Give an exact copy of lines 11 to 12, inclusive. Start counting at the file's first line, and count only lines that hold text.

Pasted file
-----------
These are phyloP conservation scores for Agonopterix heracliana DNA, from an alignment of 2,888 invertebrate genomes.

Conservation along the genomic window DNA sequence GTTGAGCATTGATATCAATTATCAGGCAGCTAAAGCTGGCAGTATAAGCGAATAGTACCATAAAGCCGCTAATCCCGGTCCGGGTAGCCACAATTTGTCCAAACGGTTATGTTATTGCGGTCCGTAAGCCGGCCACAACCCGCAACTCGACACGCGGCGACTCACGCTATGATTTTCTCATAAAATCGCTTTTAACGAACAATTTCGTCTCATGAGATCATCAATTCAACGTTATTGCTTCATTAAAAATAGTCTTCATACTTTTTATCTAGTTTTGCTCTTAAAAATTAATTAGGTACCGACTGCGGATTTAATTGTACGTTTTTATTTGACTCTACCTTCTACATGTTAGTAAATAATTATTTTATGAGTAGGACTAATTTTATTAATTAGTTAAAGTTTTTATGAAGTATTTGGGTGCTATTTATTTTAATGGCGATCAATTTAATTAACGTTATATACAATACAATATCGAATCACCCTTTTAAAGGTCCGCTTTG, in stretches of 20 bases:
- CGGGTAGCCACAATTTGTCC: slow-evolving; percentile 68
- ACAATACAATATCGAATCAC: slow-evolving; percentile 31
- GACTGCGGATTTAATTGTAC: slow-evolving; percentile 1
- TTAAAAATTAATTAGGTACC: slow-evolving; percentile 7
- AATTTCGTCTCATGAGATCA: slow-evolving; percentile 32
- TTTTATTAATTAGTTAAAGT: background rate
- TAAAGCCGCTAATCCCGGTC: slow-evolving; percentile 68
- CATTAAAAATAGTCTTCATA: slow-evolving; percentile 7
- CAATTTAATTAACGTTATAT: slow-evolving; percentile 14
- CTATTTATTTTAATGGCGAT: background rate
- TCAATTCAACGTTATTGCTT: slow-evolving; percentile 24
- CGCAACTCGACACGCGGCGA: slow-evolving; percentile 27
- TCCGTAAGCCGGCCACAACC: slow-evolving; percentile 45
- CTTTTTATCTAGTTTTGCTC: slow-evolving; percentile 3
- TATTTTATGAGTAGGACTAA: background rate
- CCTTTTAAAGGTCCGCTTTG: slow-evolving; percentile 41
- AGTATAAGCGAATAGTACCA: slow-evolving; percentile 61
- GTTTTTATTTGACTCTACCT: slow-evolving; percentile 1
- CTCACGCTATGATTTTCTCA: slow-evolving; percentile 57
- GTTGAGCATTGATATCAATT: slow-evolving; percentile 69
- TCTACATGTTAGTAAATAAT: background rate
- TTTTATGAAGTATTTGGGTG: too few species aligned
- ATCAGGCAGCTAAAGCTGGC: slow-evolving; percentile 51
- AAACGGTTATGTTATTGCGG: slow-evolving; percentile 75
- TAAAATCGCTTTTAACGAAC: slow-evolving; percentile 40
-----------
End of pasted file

- CAATTTAATTAACGTTATAT: slow-evolving; percentile 14
- CTATTTATTTTAATGGCGAT: background rate